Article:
Cuban protestors charged with sedition, public disorder, and attacks await official sentencing for the protests that took place on July 17, 2022.
Cuban protestors charged
The families of Cuban protestors and activists and the defendants charged with public disorder, attacks, and sedition now await official sentencing as trials against them concluded earlier this week.
According to reports, the prosecution is aiming for long sentences of up to 30 years for what they have deemed criminal activities in the wake of mass protests that broke out in Cuba. The Cuban protestors took the streets in light of poor socio-economic conditions and political turmoil prevailing in Cuba and took place on July 2021 and involved hundreds of thousands of people.
The hearings were conducted in the form of mass trials across different cities over the past few months and brought up charges against over 100 defendants accused in the process.
Organizations like Justice 11J report that over 1300 arrests were made and 400 people tried, while officials reported in August 2021 that 67 defendants were tried in 23 summary trials.
Although official arrest numbers are still unclear, there’s a lot of speculation about the outcome. It’s been reported that prosecutors are gunning for long sentences of up to 30 years for the accused.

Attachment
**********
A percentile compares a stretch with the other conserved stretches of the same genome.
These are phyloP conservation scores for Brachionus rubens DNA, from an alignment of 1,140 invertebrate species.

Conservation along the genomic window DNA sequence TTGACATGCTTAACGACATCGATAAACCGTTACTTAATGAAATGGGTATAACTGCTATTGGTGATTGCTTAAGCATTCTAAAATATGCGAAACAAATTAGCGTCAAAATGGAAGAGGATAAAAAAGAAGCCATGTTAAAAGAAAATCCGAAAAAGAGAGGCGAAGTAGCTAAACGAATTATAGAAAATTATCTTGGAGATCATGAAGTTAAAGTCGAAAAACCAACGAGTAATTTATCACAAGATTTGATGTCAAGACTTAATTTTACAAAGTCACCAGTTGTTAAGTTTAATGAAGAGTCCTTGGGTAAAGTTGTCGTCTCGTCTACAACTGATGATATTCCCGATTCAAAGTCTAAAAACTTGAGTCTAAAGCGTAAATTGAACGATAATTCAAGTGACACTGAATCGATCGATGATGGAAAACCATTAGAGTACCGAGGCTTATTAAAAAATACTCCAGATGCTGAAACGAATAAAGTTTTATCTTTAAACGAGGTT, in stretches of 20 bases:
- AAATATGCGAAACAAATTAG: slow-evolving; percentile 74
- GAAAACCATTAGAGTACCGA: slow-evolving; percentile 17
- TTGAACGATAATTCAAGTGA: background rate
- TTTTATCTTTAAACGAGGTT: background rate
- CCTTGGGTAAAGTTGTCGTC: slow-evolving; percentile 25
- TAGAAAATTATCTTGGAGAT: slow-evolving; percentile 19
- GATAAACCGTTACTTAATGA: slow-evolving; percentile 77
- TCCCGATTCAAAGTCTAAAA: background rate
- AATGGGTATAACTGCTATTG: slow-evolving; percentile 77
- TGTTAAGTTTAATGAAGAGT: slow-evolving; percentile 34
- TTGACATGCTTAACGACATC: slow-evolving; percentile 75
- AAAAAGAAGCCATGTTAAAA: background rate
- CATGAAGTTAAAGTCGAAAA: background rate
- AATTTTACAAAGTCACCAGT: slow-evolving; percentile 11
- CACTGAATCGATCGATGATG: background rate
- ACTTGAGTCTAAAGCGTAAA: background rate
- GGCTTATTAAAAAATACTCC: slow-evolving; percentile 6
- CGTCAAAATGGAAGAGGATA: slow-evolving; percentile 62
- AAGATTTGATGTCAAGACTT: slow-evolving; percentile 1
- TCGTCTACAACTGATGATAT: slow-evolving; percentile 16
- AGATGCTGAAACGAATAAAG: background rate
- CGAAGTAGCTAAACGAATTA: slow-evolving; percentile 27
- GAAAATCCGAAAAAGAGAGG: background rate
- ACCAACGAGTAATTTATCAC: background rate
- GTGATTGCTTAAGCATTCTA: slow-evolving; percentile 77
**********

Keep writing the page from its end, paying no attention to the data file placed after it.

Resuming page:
But what caused Cuban protestors to take the streets in what were fairly peaceful protests in the first place?
Economic turmoil and hardship included inflation, lack of jobs, shortage of goods, power outages, and other factors that contributed to insecurity and distress for the general public. People demanded a change of government, which, suffice to say, was not a welcome response.
During the protests, it was reported that one demonstrator lost their life while various vehicles and shops had been set ablaze or vandalized, leading to greater disruption and outcry.
The protests that died in Havana's La Guinera neighborhood, where at least six members of the Román family are being held under arrest. Two brothers who were defendants in the Havana trials, Yosney, a 25-year-old laborer, 18-year-old brother Emiyoslán, and their sister, 24-year-old Mackyanis, who awaits a trial date, had been detained by authorities. Additionally, three of their cousins, including one who was freed after an $83 fine, and one who was among current Cuban protestors who are defendants, were also arrested.
Both international organizations, including Human Rights Watch and Amnesty International, have been critical of the government’s attempts at squashing out dissent and silencing protestors through fear tactics.
As expressed during the trials, many of the demonstrators and Cuban protestors have vocalized regret over certain actions, including pelting stones at law enforcement, but their youth and naïveté are to blame. An overwhelming majority of protestors have no prior records or histories of criminal activity or issues with the government and have been integral members of their communities.
Cuban authorities do accept and acknowledge that certain complaints that Cuban protestors had were justified, and President Miguel Díaz-Canel has promised locals social welfare and programs to assist them. The chances the people will see these programs enacted and how far authorities will go to hold up on their word are non-existent.
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